Furyk has played the PGA TOUR stop in the desert gambling resort each of the past 12 years. He's won it three times, was second last year, has finished in the top 10 on six occasions, and out of the top 25 only once.
One-quarter of his 12 career victories have come in Las Vegas. He's earned more than $2 million in 56 trips around the desert layouts, including a fifth-place tie as a rookie on the tour in 1994.
He won in 1995, 1998 and 1999, and just missed a year ago when Wes Short Jr. beat him on the second hole of a playoff.
'You wouldn't stereotypically think of these golf courses as really suiting my game,' Furyk said as he tuned up for the Frys.com Open that begins Thursday. 'Obviously I've been comfortable here.
'I played good here early in my career, so you always have good memories coming back. I enjoy the event, and Las Vegas is a lot of fun.'
The first two rounds will be played on the courses at TPC Summerlin and TPC Canyons, with the final two days at Summerlin, which plays to par 72 at 7,243 yards.
Furyk gazed at the cloudless sky on Wednesday and said, 'It's hard not to like it here. The majority of time we've been here, it seems like it's 80 degrees and sunny and no wind. It's pretty hard not to enjoy a day like this.'
Furyk, the 2003 U.S. Open champion, has won two tournaments this year and ranks second behind Tiger Woods on the tour money list with $6.4 million in earnings to nearly $10 million for Woods and scoring average (68.88 to 68.11). Woods annually skips the Las Vegas event.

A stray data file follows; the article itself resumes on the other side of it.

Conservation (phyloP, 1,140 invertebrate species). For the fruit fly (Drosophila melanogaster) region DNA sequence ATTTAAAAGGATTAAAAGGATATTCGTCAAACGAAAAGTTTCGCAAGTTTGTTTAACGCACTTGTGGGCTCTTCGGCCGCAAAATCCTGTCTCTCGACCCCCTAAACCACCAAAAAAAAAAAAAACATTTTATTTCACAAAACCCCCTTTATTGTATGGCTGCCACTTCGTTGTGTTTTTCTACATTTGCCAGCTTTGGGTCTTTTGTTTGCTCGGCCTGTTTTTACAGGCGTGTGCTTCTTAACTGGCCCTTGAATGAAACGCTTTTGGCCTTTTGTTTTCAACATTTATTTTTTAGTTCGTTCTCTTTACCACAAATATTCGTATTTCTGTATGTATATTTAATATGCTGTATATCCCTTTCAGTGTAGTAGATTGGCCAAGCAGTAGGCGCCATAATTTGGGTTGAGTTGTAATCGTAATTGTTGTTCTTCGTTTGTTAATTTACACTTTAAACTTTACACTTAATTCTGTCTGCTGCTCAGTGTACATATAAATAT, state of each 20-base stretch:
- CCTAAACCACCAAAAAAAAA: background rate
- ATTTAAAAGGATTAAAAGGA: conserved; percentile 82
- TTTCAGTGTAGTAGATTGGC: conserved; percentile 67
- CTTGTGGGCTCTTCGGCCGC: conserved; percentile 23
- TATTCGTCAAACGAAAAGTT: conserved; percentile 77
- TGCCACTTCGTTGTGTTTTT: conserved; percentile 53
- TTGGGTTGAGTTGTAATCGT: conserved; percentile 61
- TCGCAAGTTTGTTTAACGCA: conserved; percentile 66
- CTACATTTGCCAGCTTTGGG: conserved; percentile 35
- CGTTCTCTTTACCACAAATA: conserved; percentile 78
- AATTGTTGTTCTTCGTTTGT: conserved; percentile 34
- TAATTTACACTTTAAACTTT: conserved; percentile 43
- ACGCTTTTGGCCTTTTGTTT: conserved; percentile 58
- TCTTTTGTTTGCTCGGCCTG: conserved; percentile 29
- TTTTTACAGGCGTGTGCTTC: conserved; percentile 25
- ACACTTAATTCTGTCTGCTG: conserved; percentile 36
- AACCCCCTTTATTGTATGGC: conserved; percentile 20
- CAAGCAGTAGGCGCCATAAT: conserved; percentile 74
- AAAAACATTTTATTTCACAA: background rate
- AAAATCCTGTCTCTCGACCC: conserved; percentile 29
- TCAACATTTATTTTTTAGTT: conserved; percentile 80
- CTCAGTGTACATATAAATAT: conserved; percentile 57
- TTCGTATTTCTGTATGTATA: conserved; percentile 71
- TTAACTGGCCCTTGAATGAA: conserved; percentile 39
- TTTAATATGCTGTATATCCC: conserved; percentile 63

The 36-year-old Furyk keeps his drives mostly down the middle, is accurate with his irons, steady on the greens and very consistent with his all-around game.
'He hits it so straight off the tee, and long,' Short said. 'He usually ends up with a 7- or 8-iron to the green, and he's really good with them.'
The 42-year-old Short, an alternate who drew into the tournament last year, took the lone title of his career with a par to Furyk's bogey on the second hole of their playoff.
Furyk, obviously unhappy at the time with his play on that final hole, said it's all history now.
'It was 52 weeks ago. It's hard to carry that anger over for that long,' he said. 'I didn't finish off the tournament the way I would have liked. I've won here a bunch before, and that takes a little of the sting out it, I guess.'
He smiled and added, 'But it didn't that day.'
Short said, 'It was just good to win. Jim being one of the top players in the world, I guess that made it even more special.'
Short hasn't come close to winning since then, but he can still enjoy some perks that go with that victory, including a prime parking spot as defending champion.
'That's one nice thing about winning,' he said, grinning. 'I'd like a parking spot like that at more tournaments.'